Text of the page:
For more information about sequencing jobs in a pipeline, check out Pipeline Stages.
Is there a pattern for generating tasks at pipeline runtime based on external data?
Have you encountered this use case before? How are others solving it?
There are two ways to do this:
Within a single job: We do this regularly — one job can still saturate all the resources for a host. We use this quite frequently, and of the form
create_list_of_jobs | parallel -jobs 800% do_some_work.sh.
This creates a thread pool of 8 per CPU core (32 threads on a 4-core machine). It will then take the first 32 jobs and call
do_some_work.sh, passing in the individual parameters each time the shell script is called. As soon as the first call finishes, the system starts on the 33rd call until all 5000 are completed.
This is a very effective way to perform a lot of work in parallel but still respect upstream API concurrent limitations. If your upstream only allows you 16 simultaneous connections, fix the jobs limit as
-jobs 16. Note that there are many variations on this we can help you with.
With many jobs: In DataOps.live, you can create jobs dynamically or programmatically, and this involves having some trivial script that essentially produces a large YAML block.
For more information about what you can do with REST APIs, check out Using the REST API.
Is there a pattern for triggering pipelines externally?
The DataOps.live platform includes a full-scope REST API that can do everything from kicking off pipelines and monitoring results to creating and approving merge requests, user management, and even creating new projects.
To kick off a pipeline run, the call would look something like below:
curl -s --request GET --header "PRIVATE-TOKEN: $AUTH_TOKEN" --header "Content-Type: application/json" "$URL/api/v4/projects/$PROJECT/repository/files/$PIPELINE_FILE?ref=$BRANCH" | jq
For AWS and the GCS equivalent, you could write a very simple trigger:
S3 -> Trivial Lambda -> DataOps REST API
Where does the schedule/pipeline manager run, and where are the individual task container executed?
The scheduler and pipeline management is done in the DataOps SaaS platform in the cloud. After building the complete pipeline graph, it maintains a queue of the pending jobs (or ready to run because all requirements and other dependencies have been met) for each DataOps runner.
Each DataOps runner, a long-running and stateless container, dials home regularly (typically every second) and asks if there are any pending jobs for it to execute. If the answer is yes, the DataOps runner runs another container of a specific type, passes in the relevant job run information, and monitors it for completion, streaming the logs back in real time.
Today our standard deployment model is that the long-running DataOps runner and the child container it spans are run on a Linux machine, typically EC2 in AWS. Therefore, resource allocation isn't very complex.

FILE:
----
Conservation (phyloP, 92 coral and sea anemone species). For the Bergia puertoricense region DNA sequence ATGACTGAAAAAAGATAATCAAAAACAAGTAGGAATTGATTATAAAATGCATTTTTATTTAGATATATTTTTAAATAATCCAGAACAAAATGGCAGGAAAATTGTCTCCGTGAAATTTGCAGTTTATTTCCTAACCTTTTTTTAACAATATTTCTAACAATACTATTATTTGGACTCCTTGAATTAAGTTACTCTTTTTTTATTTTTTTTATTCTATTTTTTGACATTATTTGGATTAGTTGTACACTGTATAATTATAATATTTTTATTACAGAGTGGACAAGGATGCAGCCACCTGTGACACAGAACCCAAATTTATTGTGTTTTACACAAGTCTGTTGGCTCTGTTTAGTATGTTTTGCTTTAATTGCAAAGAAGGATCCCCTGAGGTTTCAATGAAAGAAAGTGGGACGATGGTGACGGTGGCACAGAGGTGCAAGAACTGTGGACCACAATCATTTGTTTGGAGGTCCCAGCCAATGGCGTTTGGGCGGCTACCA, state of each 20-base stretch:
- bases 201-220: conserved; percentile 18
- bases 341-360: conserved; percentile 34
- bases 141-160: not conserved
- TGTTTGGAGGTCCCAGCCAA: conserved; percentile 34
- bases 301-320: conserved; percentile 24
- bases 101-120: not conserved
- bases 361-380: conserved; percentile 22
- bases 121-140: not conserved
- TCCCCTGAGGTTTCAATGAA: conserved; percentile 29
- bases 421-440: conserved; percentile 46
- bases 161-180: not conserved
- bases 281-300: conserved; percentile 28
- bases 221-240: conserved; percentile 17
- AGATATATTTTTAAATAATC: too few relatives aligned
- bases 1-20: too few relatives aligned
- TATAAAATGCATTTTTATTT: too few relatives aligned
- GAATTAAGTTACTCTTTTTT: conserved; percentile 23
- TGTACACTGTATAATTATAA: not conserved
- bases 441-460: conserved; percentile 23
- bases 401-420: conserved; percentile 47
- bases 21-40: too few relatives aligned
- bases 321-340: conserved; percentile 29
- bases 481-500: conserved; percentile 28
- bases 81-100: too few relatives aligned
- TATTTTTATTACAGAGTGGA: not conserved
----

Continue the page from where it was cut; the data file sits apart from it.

Why does a runner fail to clone the repository during platform maintenance?
At the start of a job, the runner clones from the repository at the step “getting source from Git repository”. If the platform maintenance is in progress, the job will fail at this step because the runner cannot connect to the platform to clone the repo.
Jobs that are past this stage should complete without issue.
Do jobs time out during platform maintenance?
Yes. Jobs will continue to time out (if timeouts are set) during maintenance.
What is the behavior of scheduled jobs during platform maintenance?
A pipeline scheduled to start during maintenance will only run once the maintenance is complete. The Schedules view will show “X minutes ago” under Last Pipeline.
The following pipeline will start at the scheduled time.
Why do Terraform logs show warnings after generating Destroy-Plan and Destroy Jobs?
After the generation of destroy plan or deletion of resources, Terraform might log warning messages such as below:
│ Warning: Resource targeting is in effect
│ You are creating a plan with the -target option, which means that the
│ result of this plan may not represent all of the changes requested by the
│ current configuration.
│ The -target option is not for routine use, and is provided only for
│ exceptional situations such as recovering from errors or mistakes, or when
│ Terraform specifically suggests to use it as part of an error message.
│ Warning: Applied changes may be incomplete
│ The plan was created with the -target option in effect, so some changes
│ requested in the configuration may have been ignored and the output values
│ may not be fully updated. Run the following command to verify that no other
│ changes are pending:
│ terraform plan
│ Note that the -target option is not suitable for routine use, and is
│ provided only for exceptional situations such as recovering from errors or
│ mistakes, or when Terraform specifically suggests to use it as part of an
│ error message.
These warning messages are generated if not all the objects in the Object Group are deleted.
Why do SOLE logs show warnings while creating a new environment?
When you start SOLE, it will first try to import objects in case they do exist in Snowflake. Suppose your objects are new and should be created by SOLE itself. In that case, the operation fails, and you get a few warning messages indicating that this is an expected behavior because there is simply nothing to import from Snowflake.
How does Datadog integration work?
There are two ways to do this:
- You can have a job at the end of a pipeline that gathers all the log information and fires it off to Datadog.
- Our preferred method is to containerize and run the Datadog agent on the same host as the DataOps runner. We do this for our runner hosts since it gives us log information from the containers and valuable host information.